3. For hip area that had radiation before, is it no longer useful to have another radiation to help her lessen the pain. The first radiation did help her a lot so we are not sure if it is a no go this time.

4. Is it no longer worthwhile to have any chemo treatment? From the PET CT scan matrix her disease is similarly worse around the lung like Oct last year before afatinib treatment. But her hip and spine has worsen in scans and she is greatly weakened due to difficulty controlling the lower body (mostly due to the pain). I believe pain control is the first priority but it can be (at least partially) handled, shell we seek chemo treatment again?

Thanks again for all your precious input.

Best Regards
Mike

August 9, 2018 at 11:47 am  #1295017    
JimC Forum Moderator
JimC Forum Moderator

Hi Mike,

I’m sorry to hear of your mom’s progression and especially the pain she’s having from her hip and spine. Since that appears to be her most pressing problem, my first question would be whether it is clear that what is seen on the scan is cancer progression or damage to the bones caused by the disease. In that regard, perhaps a consultation with an orthopedic surgeon would be helpful, just in case there is a procedure that could mitigate her pain.

If not, the problem with repeat radiation to the same area is that there can be additional damage to healthy tissue which had already been damaged by the initial radiation treatment. Repeating the radiation could make the pain even worse. But the question of the feasibility of radiotherapy is a case-by-case decision for a good radiation oncologist.

Although radiation is usually favored as a means to relieve bone pain quickly, chemotherapy might be effective in killing cancer cells in those bones, which could lead to pain relief. Given your mom’s current fatigue level, her oncologist would need to evaluate whether she is strong enough to tolerate the therapy. As far as the percentages quoted by the doctor, that’s tough to quantify in a patient who has had several previous lines of treatment.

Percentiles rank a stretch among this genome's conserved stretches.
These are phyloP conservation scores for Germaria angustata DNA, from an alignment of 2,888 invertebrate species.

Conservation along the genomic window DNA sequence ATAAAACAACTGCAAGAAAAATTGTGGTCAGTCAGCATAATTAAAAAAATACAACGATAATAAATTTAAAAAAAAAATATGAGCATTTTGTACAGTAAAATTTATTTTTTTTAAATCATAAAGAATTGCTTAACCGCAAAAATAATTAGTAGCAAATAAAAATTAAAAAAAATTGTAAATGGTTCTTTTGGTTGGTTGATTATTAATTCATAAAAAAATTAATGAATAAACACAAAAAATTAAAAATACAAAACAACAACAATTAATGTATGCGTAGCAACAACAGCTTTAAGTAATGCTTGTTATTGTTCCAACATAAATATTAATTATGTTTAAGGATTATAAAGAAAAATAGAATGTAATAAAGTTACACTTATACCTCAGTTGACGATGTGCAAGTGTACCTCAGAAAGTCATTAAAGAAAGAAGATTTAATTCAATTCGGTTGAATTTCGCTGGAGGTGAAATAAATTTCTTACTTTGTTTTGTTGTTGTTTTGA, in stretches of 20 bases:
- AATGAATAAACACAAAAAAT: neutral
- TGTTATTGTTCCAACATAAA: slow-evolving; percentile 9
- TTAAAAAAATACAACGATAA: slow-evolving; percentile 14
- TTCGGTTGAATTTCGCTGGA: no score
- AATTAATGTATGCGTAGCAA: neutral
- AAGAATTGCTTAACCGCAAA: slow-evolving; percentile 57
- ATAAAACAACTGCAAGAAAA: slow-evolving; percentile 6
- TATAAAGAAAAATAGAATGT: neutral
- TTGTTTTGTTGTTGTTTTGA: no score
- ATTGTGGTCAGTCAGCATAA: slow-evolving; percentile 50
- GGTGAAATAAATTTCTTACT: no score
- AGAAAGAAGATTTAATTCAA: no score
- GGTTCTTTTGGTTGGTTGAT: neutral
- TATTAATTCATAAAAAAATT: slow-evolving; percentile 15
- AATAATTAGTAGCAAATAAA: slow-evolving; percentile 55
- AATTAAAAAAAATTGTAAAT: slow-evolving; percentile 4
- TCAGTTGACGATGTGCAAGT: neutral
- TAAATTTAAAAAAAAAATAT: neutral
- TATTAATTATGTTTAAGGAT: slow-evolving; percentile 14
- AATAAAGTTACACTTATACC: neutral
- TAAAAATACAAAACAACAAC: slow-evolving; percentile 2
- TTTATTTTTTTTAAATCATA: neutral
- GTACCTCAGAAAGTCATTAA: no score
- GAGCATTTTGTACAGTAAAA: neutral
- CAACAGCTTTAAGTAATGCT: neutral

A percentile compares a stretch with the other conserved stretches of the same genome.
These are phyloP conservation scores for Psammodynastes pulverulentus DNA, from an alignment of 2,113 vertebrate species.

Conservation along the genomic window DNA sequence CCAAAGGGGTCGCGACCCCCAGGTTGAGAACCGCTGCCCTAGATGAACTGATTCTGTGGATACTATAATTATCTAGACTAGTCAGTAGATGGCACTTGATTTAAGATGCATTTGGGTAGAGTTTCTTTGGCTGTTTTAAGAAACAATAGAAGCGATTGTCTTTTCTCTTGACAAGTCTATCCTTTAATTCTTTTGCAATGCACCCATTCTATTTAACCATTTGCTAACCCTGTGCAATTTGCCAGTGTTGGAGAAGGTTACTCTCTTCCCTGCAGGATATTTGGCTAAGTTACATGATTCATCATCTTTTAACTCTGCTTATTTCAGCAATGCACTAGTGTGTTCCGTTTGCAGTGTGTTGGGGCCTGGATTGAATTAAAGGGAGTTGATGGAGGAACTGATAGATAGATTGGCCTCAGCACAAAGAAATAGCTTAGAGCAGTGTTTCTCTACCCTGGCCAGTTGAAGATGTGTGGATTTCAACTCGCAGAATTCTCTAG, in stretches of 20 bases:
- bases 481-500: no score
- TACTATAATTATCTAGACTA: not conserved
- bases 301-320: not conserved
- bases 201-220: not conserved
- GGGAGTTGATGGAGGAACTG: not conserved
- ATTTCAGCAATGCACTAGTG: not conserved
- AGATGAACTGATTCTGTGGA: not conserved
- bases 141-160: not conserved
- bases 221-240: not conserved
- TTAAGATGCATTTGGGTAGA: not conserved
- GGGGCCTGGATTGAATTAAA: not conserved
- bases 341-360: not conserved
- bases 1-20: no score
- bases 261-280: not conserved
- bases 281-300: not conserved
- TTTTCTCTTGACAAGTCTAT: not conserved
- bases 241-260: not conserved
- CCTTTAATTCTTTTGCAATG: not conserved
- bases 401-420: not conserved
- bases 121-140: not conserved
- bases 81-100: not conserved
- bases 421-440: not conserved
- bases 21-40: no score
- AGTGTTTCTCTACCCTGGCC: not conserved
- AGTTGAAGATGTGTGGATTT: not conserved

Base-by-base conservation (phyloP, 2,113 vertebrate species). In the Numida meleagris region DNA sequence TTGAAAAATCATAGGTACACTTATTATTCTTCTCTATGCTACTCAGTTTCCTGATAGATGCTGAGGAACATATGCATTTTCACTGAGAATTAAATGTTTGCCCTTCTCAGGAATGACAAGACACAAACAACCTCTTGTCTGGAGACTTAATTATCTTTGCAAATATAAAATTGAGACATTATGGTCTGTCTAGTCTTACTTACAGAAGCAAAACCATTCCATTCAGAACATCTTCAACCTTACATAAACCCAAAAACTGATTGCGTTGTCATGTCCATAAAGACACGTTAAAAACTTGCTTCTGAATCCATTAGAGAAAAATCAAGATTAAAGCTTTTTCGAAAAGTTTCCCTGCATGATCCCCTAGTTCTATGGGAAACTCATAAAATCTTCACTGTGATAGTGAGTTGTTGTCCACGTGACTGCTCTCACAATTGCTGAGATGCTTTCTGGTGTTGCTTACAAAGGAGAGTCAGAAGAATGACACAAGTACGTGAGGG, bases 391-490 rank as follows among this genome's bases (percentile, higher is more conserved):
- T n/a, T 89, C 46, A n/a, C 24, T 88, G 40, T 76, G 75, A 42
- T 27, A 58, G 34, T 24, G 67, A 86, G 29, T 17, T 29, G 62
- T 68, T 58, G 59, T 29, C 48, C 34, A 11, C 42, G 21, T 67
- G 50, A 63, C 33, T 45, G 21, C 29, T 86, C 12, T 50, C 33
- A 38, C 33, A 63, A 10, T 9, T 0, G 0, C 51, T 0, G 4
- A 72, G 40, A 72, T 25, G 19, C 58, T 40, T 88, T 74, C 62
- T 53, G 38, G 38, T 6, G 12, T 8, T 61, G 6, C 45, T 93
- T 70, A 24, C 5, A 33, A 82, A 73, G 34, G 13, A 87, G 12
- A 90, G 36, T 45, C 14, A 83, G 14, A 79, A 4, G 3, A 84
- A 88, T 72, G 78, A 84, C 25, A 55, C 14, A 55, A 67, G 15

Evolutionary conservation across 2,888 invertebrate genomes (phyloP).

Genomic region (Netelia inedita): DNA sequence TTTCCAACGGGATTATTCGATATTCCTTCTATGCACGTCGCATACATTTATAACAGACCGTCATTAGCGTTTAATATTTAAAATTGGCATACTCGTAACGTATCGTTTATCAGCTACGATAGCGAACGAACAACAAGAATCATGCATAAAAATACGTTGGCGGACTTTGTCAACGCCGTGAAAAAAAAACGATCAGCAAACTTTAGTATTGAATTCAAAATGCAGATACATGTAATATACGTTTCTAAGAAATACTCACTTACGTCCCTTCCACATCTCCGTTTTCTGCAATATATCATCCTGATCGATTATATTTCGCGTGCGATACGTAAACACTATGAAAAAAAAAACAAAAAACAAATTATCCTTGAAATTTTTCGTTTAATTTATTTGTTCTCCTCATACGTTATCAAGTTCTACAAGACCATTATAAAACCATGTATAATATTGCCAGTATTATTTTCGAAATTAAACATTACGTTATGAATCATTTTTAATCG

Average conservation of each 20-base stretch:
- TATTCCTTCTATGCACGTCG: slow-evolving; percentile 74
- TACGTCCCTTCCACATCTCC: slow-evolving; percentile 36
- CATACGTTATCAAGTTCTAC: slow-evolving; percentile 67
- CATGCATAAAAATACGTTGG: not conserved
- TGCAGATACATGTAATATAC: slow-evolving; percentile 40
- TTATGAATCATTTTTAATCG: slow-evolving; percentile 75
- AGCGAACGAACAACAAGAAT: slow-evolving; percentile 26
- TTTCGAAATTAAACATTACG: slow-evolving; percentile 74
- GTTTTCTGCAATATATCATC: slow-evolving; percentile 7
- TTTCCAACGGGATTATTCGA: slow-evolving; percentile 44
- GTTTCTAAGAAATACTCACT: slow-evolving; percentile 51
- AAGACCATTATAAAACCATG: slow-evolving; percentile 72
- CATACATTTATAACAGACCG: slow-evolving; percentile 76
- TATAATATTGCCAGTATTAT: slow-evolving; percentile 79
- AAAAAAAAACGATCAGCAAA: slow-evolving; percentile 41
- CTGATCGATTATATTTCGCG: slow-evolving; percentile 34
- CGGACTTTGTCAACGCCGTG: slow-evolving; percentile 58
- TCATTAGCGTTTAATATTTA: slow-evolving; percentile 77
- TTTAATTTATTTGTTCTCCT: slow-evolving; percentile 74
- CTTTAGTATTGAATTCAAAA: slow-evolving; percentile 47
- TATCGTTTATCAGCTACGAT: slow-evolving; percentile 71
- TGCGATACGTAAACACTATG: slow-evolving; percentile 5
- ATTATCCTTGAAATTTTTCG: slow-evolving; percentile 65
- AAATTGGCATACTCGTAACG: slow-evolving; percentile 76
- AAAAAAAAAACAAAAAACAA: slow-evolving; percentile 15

Regardless of whether any of the preceding options are chosen, a consultation with a doctor who specializes in pain control would be a good idea. Such doctors have many tools to help control a patient’s pain, and though they may be referred to as “palliative care” doctors, such experts can help even when a patient is still actively treating their cancer.

Good luck in helping bring comfort to your mom.

JimC
Forum moderator


Jul 2008 Wife Liz (51/never smoker) Dx Stage IV NSCLC EGFR exon 19
4 cycles Carbo/alimta, 65% shrinkage
Tarceva maintenance
Mar 2010 progression, added Alimta, stable
Sep 2010 multiple brain mets, WBR
Oct 2010 large pericardial effusion, tamponade
Jan 2011 progression, start abraxane
Jun 2011-New liver, brain mets, add Tarceva
Oct 2011-Dx Leptomeningeal carcinomatosis; pulsed Tarceva
At rest Nov 4 2011
Since then: http://cancergrace.org/blog/jim-and-lisa

August 9, 2018 at 11:54 am  #1295018    

scohn

Hi Mike.

I’m so sorry to hear of your Mom’s progression, and hope she can get some good pain relief.

I also want to give you a brief update on my wife’s treatment for her HER2. She was on Gemzar until 3 weeks ago. It worked great for her, as it was reducing, and then holding stable, all of her lesions for about 11 months. Her hip pain went away after 2 weeks on the Gemzar (the lesion is still there, but smaller/stable), and the pain has not returned. However, we are now entering a trial for a new drug – a inhibitor directly designed to target HER2 (and Exon20 EGFR). The trial oncologist we spoke to about it this last week seemed extremely positive about it, and my wife should start on this drug next week.

You may indeed want to look into this trial (TAK-788 is the name of the drug). The oncologist said they have all the EGFR patients they need, but they are actively recruiting HER2 patients, and are interested in HER2 patients both with and without brain lesions. I don’t know what state you are in, but the information on the clinical trial and some of its locations are here:

https://clinicaltrials.gov/ct2/show/NCT02716116

I know there are more locations as well, as it is being offered here in Chicago, which is not on the list.